6. It only took a year (one year and four days, to be exact!), but I wound up getting my hands on one more LA City Ford frame (the one on the left) - and this one is bang-on screen correct :D Now if I could only finish a Ford around here in my sea of Mopar crap. -Kurt
  7. Wow - that goes back a long time. Pretty sure I don't - but check with forum member BigBlue. He might have one. -Kurt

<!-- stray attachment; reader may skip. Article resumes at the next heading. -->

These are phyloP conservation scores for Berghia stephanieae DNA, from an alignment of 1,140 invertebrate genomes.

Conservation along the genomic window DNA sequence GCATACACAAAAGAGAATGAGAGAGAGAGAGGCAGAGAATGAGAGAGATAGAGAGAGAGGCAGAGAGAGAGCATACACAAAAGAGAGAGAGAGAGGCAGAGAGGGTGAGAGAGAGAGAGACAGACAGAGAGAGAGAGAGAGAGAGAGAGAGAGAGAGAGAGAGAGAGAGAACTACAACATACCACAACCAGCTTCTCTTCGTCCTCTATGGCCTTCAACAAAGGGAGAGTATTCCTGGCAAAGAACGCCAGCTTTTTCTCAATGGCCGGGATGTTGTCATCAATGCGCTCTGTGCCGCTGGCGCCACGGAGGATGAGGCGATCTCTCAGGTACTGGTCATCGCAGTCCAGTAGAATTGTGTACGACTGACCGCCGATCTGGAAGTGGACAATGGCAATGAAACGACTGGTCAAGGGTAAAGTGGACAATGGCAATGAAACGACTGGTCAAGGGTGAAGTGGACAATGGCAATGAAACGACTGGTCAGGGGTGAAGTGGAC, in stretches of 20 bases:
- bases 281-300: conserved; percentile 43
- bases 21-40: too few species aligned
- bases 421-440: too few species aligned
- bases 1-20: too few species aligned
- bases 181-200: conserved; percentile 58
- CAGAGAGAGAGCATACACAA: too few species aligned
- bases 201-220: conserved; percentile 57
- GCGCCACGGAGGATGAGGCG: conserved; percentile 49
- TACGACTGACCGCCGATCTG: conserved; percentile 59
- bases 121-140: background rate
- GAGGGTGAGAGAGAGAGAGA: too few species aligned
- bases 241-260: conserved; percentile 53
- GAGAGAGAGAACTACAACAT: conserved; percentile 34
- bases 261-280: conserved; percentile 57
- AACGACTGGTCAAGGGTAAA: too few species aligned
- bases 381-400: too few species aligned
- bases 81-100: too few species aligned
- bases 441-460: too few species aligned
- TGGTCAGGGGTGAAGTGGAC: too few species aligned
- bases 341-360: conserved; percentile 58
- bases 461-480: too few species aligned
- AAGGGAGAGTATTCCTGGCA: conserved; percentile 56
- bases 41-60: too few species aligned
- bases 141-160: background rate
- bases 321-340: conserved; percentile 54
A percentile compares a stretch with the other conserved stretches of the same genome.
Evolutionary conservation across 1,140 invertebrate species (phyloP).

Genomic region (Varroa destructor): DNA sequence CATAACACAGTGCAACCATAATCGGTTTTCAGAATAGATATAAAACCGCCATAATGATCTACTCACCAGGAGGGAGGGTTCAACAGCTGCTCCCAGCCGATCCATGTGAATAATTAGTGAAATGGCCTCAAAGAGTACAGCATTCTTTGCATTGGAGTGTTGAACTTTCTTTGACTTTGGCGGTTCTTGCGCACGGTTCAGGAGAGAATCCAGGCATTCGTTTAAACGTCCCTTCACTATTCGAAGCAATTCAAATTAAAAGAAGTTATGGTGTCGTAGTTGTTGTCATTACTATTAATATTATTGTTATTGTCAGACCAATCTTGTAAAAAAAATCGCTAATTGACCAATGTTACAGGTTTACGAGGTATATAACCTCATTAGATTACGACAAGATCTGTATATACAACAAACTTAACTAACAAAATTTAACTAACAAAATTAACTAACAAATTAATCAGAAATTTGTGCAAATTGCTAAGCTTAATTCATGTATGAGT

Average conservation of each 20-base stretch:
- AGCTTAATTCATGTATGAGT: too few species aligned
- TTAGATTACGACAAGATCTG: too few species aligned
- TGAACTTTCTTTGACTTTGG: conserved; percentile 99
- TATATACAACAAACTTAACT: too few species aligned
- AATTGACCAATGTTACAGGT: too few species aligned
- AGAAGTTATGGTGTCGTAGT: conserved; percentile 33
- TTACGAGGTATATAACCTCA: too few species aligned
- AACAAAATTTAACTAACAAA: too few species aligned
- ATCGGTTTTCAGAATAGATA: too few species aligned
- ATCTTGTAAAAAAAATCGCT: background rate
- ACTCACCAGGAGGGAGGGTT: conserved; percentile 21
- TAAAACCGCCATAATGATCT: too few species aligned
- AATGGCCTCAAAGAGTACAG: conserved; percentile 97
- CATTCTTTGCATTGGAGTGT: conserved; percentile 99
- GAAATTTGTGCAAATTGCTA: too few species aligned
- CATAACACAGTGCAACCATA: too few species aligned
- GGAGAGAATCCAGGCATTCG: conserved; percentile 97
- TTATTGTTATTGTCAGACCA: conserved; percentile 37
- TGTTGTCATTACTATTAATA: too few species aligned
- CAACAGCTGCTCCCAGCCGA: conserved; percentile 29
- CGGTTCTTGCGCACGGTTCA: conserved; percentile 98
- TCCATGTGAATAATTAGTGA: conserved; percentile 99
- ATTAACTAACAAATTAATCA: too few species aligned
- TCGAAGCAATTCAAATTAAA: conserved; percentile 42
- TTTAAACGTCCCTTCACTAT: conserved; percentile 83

8. It was a busy day today! Drove about 40 miles north to pick up some '80s B-van rims from a gentleman who had them on his '70 Challenger. Threw them on, and immediately went to tackle the Belvederization of the interior - covered in better detail here: http://www.forbbodiesonly.com/moparforum/threads/68-satellite-4-door-light-refurb-and-big-fat-engine-swap.96118/page-10 Yes, it's Duplicolor vinyl paint on the pads. Camo tan on the dash too, and neither matches. Deal with it, purists, it's what Craptastic Auto Parts had in stock! There are enough factory jobs of this era that it doesn't look out of place. That, and I HATE dark interiors - this one is inviting, by comparison. Also - despite all the bench testing and what-not...the fuel and temp gauges are STILL dead. Oh well, more to troubleshoot. At least I know exactly what I'm grabbing at behind the dash now. But it was no time for complaining - it was time for PICTURES! Went out specifically for a photo drive and came back with these beauts: 1968 Plymouth Belvedere (Satellite) - "Adam 12-1/2" by cudak888, on Flickr 1968 Plymouth Belvedere (Satellite) - "Adam 12-1/2" by cudak888, on Flickr 1968 Plymouth Belvedere (Satellite) - "Adam 12-1/2" by cudak888, on Flickr 1968 Plymouth Belvedere (Satellite) - "Adam 12-1/2" by cudak888, on Flickr 1968 Plymouth Belvedere (Satellite) - "Adam 12-1/2" by cudak888, on Flickr 1968 Plymouth Belvedere (Satellite) - "Adam 12-1/2" by cudak888, on Flickr 1968 Plymouth Belvedere (Satellite) - "Adam 12-1/2" by cudak888, on Flickr 1968 Plymouth Belvedere (Satellite) - "Adam 12-1/2" by cudak888, on Flickr 1968 Plymouth Belvedere (Satellite) - "Adam 12-1/2" by cudak888, on Flickr 1968 Plymouth Belvedere (Satellite) - "Adam 12-1/2" by cudak888, on Flickr P.S.: Anyone have a Belvedere instrument cluster bezel/surround they'll part with? -Kurt